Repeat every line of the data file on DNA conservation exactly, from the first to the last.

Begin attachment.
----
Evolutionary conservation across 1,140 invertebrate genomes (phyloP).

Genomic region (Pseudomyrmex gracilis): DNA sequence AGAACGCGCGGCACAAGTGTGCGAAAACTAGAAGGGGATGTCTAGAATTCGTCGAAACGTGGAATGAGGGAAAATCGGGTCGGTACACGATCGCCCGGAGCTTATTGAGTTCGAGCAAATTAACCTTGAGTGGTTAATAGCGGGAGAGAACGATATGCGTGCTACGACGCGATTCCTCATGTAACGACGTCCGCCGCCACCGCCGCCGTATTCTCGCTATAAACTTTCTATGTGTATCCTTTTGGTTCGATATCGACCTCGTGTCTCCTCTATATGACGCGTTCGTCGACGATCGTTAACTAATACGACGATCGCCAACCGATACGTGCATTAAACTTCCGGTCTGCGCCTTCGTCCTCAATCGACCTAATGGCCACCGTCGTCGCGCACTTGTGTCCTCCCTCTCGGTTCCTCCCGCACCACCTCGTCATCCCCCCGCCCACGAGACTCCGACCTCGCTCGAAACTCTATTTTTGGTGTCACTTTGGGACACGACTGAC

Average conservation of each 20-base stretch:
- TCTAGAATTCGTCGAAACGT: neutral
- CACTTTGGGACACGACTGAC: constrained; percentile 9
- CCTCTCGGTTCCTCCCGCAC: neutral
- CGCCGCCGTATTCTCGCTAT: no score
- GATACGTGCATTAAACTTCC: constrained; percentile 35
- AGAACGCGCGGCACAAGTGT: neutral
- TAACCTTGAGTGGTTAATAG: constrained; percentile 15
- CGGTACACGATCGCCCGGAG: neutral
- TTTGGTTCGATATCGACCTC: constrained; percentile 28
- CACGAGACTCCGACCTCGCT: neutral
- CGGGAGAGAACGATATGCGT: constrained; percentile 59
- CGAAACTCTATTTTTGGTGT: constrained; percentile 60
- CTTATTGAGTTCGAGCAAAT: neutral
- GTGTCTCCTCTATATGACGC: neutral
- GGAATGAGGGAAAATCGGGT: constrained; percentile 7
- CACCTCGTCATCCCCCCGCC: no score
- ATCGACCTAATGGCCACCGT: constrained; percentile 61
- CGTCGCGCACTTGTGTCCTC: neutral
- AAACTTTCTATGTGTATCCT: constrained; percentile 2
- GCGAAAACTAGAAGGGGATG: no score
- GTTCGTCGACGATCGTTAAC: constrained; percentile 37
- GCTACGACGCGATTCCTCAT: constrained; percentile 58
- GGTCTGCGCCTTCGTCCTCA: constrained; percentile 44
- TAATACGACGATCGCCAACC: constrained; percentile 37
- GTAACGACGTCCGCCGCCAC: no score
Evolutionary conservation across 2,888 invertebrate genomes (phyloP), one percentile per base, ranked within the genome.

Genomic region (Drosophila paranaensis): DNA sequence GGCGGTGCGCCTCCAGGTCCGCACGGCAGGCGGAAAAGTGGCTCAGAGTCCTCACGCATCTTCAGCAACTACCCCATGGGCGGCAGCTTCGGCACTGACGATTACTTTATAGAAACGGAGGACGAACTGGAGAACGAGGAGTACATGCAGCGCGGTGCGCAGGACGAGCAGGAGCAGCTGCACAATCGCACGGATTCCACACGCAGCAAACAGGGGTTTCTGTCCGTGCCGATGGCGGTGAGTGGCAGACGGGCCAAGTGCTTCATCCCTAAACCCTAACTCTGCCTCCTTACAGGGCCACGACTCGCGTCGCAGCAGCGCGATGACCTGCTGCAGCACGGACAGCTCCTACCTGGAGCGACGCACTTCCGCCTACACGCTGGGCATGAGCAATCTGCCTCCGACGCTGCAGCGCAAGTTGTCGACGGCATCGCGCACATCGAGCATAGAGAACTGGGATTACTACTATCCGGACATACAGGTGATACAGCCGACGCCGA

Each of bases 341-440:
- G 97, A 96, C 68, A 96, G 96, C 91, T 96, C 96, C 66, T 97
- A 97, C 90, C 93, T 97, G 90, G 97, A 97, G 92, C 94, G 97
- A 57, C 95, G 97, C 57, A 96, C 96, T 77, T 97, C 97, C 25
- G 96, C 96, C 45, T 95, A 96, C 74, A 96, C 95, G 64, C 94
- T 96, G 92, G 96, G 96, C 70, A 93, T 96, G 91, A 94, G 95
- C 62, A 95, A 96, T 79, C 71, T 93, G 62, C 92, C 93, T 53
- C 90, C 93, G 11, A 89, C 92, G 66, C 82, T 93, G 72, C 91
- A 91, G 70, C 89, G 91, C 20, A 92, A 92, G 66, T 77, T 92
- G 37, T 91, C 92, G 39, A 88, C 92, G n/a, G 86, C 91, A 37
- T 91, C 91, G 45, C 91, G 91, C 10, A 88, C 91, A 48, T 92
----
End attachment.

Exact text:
Evolutionary conservation across 1,140 invertebrate genomes (phyloP).

Genomic region (Pseudomyrmex gracilis): DNA sequence AGAACGCGCGGCACAAGTGTGCGAAAACTAGAAGGGGATGTCTAGAATTCGTCGAAACGTGGAATGAGGGAAAATCGGGTCGGTACACGATCGCCCGGAGCTTATTGAGTTCGAGCAAATTAACCTTGAGTGGTTAATAGCGGGAGAGAACGATATGCGTGCTACGACGCGATTCCTCATGTAACGACGTCCGCCGCCACCGCCGCCGTATTCTCGCTATAAACTTTCTATGTGTATCCTTTTGGTTCGATATCGACCTCGTGTCTCCTCTATATGACGCGTTCGTCGACGATCGTTAACTAATACGACGATCGCCAACCGATACGTGCATTAAACTTCCGGTCTGCGCCTTCGTCCTCAATCGACCTAATGGCCACCGTCGTCGCGCACTTGTGTCCTCCCTCTCGGTTCCTCCCGCACCACCTCGTCATCCCCCCGCCCACGAGACTCCGACCTCGCTCGAAACTCTATTTTTGGTGTCACTTTGGGACACGACTGAC

Average conservation of each 20-base stretch:
- TCTAGAATTCGTCGAAACGT: neutral
- CACTTTGGGACACGACTGAC: constrained; percentile 9
- CCTCTCGGTTCCTCCCGCAC: neutral
- CGCCGCCGTATTCTCGCTAT: no score
- GATACGTGCATTAAACTTCC: constrained; percentile 35
- AGAACGCGCGGCACAAGTGT: neutral
- TAACCTTGAGTGGTTAATAG: constrained; percentile 15
- CGGTACACGATCGCCCGGAG: neutral
- TTTGGTTCGATATCGACCTC: constrained; percentile 28
- CACGAGACTCCGACCTCGCT: neutral
- CGGGAGAGAACGATATGCGT: constrained; percentile 59
- CGAAACTCTATTTTTGGTGT: constrained; percentile 60
- CTTATTGAGTTCGAGCAAAT: neutral
- GTGTCTCCTCTATATGACGC: neutral
- GGAATGAGGGAAAATCGGGT: constrained; percentile 7
- CACCTCGTCATCCCCCCGCC: no score
- ATCGACCTAATGGCCACCGT: constrained; percentile 61
- CGTCGCGCACTTGTGTCCTC: neutral
- AAACTTTCTATGTGTATCCT: constrained; percentile 2
- GCGAAAACTAGAAGGGGATG: no score
- GTTCGTCGACGATCGTTAAC: constrained; percentile 37
- GCTACGACGCGATTCCTCAT: constrained; percentile 58
- GGTCTGCGCCTTCGTCCTCA: constrained; percentile 44
- TAATACGACGATCGCCAACC: constrained; percentile 37
- GTAACGACGTCCGCCGCCAC: no score
Evolutionary conservation across 2,888 invertebrate genomes (phyloP), one percentile per base, ranked within the genome.

Genomic region (Drosophila paranaensis): DNA sequence GGCGGTGCGCCTCCAGGTCCGCACGGCAGGCGGAAAAGTGGCTCAGAGTCCTCACGCATCTTCAGCAACTACCCCATGGGCGGCAGCTTCGGCACTGACGATTACTTTATAGAAACGGAGGACGAACTGGAGAACGAGGAGTACATGCAGCGCGGTGCGCAGGACGAGCAGGAGCAGCTGCACAATCGCACGGATTCCACACGCAGCAAACAGGGGTTTCTGTCCGTGCCGATGGCGGTGAGTGGCAGACGGGCCAAGTGCTTCATCCCTAAACCCTAACTCTGCCTCCTTACAGGGCCACGACTCGCGTCGCAGCAGCGCGATGACCTGCTGCAGCACGGACAGCTCCTACCTGGAGCGACGCACTTCCGCCTACACGCTGGGCATGAGCAATCTGCCTCCGACGCTGCAGCGCAAGTTGTCGACGGCATCGCGCACATCGAGCATAGAGAACTGGGATTACTACTATCCGGACATACAGGTGATACAGCCGACGCCGA

Each of bases 341-440:
- G 97, A 96, C 68, A 96, G 96, C 91, T 96, C 96, C 66, T 97
- A 97, C 90, C 93, T 97, G 90, G 97, A 97, G 92, C 94, G 97
- A 57, C 95, G 97, C 57, A 96, C 96, T 77, T 97, C 97, C 25
- G 96, C 96, C 45, T 95, A 96, C 74, A 96, C 95, G 64, C 94
- T 96, G 92, G 96, G 96, C 70, A 93, T 96, G 91, A 94, G 95
- C 62, A 95, A 96, T 79, C 71, T 93, G 62, C 92, C 93, T 53
- C 90, C 93, G 11, A 89, C 92, G 66, C 82, T 93, G 72, C 91
- A 91, G 70, C 89, G 91, C 20, A 92, A 92, G 66, T 77, T 92
- G 37, T 91, C 92, G 39, A 88, C 92, G n/a, G 86, C 91, A 37
- T 91, C 91, G 45, C 91, G 91, C 10, A 88, C 91, A 48, T 92